Clinical significance of sleep apnea in the elderly

Am Rev Respir Dis. 1987 Oct;136(4):845-50. doi: 10.1164/ajrccm/136.4.845.


The generally accepted polysomnographic criteria for diagnosis of sleep apnea is exceeded by elderly subjects with such frequency that the validity of its application to this age group has been questioned. We studied a group of elderly volunteers with nocturnal polysomnography and partitioned them into 2 groups based upon an apnea index of greater than or less than 5 per hour. The results of a protocol evaluating the presence of potential complications of sleep apnea including cardiac arrhythmias, systemic hypertension, cor pulmonale, daytime sleepiness, and cognitive impairment were compared for the 2 groups. No excess incidence of cardiovascular complications was found. Although an increase in daytime sleep tendency was shown for the group with more frequent apneas, no appreciable deficits in cognitive performance were demonstrated. Although apnea during sleep in the elderly may be associated with an increase in daytime sleepiness, it may not necessarily result in other physiologic or neuropsychologic consequences. Therapeutic intervention for these abnormalities should be carefully considered prior to the institution of treatment in light of these observations.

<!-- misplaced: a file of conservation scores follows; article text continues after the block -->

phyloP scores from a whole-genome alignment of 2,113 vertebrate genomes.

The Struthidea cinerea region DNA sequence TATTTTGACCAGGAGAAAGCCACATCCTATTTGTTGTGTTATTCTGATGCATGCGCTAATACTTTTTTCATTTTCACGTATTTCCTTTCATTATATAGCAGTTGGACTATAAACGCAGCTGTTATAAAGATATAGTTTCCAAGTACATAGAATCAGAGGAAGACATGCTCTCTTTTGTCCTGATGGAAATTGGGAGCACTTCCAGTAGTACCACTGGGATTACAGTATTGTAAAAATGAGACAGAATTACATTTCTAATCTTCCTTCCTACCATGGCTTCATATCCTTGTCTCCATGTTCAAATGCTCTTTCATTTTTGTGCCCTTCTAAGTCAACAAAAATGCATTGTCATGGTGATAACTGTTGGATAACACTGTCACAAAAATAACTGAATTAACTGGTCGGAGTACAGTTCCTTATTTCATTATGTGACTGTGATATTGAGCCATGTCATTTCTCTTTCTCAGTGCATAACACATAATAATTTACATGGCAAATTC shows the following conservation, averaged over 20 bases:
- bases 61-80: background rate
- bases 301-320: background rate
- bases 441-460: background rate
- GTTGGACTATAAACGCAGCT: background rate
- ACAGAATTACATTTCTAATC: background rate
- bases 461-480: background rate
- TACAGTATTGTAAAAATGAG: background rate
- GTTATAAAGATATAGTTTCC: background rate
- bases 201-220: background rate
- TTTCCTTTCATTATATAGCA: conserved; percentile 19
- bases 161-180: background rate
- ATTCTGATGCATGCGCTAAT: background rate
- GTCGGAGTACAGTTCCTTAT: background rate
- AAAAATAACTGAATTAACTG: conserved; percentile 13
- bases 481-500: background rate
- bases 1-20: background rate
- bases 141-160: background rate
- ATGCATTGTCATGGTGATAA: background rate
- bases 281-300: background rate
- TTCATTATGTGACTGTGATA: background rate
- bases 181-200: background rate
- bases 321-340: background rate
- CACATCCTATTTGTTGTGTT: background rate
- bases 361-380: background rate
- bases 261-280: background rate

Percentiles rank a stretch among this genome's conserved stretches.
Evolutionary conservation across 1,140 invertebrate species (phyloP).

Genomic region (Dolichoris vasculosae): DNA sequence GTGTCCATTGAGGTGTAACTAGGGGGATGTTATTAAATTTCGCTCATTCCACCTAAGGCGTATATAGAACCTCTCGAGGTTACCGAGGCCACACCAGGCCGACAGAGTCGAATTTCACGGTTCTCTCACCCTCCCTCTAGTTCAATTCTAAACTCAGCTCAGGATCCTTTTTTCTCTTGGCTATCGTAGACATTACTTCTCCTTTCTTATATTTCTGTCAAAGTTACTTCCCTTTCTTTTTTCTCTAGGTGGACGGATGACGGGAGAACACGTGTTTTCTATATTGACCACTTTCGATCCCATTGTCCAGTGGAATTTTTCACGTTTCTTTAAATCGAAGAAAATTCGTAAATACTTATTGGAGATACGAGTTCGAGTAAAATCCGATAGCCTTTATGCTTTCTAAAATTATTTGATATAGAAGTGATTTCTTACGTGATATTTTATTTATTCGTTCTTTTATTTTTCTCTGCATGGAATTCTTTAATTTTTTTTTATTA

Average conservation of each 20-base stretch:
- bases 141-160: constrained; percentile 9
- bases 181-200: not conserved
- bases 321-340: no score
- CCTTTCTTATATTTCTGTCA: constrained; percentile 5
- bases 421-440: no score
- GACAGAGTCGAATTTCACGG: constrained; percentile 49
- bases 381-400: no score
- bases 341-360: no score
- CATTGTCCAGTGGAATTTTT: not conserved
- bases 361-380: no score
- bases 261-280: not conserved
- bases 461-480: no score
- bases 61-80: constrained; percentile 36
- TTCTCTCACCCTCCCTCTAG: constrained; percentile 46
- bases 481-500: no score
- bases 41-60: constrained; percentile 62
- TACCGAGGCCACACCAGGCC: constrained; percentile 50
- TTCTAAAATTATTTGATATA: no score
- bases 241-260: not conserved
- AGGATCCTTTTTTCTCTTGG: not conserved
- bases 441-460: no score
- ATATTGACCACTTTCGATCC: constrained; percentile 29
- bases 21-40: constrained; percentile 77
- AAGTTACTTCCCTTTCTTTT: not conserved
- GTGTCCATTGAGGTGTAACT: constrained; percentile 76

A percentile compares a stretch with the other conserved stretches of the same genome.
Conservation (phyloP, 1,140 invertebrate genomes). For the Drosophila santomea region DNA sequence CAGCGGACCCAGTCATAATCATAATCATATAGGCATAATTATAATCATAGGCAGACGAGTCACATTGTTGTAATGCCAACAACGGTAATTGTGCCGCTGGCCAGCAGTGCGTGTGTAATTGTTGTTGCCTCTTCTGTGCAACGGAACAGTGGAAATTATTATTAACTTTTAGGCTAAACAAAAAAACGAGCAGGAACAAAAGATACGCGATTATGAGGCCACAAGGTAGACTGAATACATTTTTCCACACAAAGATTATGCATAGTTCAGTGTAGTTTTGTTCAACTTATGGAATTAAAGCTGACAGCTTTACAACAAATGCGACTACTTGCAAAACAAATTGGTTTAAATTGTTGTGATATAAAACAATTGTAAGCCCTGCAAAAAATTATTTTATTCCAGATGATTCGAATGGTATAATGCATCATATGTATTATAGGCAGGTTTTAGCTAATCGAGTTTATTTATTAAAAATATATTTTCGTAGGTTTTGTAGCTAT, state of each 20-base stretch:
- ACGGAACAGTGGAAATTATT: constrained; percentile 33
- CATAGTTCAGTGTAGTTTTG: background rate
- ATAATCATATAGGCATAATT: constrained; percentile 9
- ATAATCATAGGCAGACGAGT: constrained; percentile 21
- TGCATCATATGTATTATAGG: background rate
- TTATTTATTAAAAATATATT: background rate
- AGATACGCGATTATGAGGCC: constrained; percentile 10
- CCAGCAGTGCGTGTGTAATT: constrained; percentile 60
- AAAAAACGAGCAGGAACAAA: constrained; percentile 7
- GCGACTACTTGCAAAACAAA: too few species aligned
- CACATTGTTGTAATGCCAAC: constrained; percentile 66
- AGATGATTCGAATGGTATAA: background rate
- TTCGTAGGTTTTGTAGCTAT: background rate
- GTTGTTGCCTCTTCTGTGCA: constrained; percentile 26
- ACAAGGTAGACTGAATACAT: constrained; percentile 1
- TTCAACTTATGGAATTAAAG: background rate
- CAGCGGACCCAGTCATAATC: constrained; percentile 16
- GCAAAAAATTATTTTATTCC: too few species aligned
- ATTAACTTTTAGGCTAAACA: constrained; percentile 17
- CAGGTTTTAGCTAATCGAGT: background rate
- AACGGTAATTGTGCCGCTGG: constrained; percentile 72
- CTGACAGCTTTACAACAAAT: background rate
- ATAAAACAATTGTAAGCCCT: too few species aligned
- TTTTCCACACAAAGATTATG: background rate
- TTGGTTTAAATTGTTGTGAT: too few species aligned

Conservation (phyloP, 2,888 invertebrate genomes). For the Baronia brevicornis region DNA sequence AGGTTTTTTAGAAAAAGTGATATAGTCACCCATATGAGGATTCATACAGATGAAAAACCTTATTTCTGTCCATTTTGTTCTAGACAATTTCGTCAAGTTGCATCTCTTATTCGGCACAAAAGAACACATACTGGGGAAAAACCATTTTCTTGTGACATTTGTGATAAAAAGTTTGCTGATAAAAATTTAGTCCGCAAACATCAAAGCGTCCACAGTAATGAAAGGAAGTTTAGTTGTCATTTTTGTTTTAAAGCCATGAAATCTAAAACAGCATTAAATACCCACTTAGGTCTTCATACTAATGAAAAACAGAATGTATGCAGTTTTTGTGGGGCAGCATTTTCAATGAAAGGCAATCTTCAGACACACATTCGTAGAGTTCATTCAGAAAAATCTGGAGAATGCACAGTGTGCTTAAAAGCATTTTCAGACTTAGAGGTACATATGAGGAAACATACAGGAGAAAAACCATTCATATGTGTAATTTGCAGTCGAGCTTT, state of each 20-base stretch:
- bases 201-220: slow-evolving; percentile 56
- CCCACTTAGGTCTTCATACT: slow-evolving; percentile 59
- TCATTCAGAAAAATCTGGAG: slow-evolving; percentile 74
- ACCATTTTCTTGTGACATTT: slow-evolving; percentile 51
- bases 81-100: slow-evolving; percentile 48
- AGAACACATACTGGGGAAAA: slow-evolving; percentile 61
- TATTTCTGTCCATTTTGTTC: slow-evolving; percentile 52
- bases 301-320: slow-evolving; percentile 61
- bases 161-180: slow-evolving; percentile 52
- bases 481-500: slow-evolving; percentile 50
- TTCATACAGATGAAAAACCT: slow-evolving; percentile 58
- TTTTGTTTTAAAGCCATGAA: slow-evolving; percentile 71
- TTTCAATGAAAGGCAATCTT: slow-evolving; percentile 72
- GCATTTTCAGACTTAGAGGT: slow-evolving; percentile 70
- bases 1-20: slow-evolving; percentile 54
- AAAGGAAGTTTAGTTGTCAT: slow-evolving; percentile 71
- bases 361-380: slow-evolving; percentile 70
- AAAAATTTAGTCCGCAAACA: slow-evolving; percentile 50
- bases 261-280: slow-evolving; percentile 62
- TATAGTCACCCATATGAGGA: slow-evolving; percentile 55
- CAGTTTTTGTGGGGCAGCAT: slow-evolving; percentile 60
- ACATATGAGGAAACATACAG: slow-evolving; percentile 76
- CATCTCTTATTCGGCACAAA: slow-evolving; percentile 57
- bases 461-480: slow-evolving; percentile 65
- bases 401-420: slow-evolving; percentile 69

Publication types

  • Comparative Study
  • Research Support, Non-U.S. Gov't
  • Research Support, U.S. Gov't, P.H.S.

MeSH terms

  • Aged
  • Aging / physiology
  • Arousal / physiology
  • Cardiovascular System / physiopathology
  • Cognition / physiology
  • Electrocardiography
  • Electroencephalography
  • Electromyography
  • Humans
  • Middle Aged
  • Monitoring, Physiologic
  • Neuropsychology
  • Sleep Apnea Syndromes / complications
  • Sleep Apnea Syndromes / diagnosis*
  • Sleep Apnea Syndromes / epidemiology
  • Sleep Stages / physiology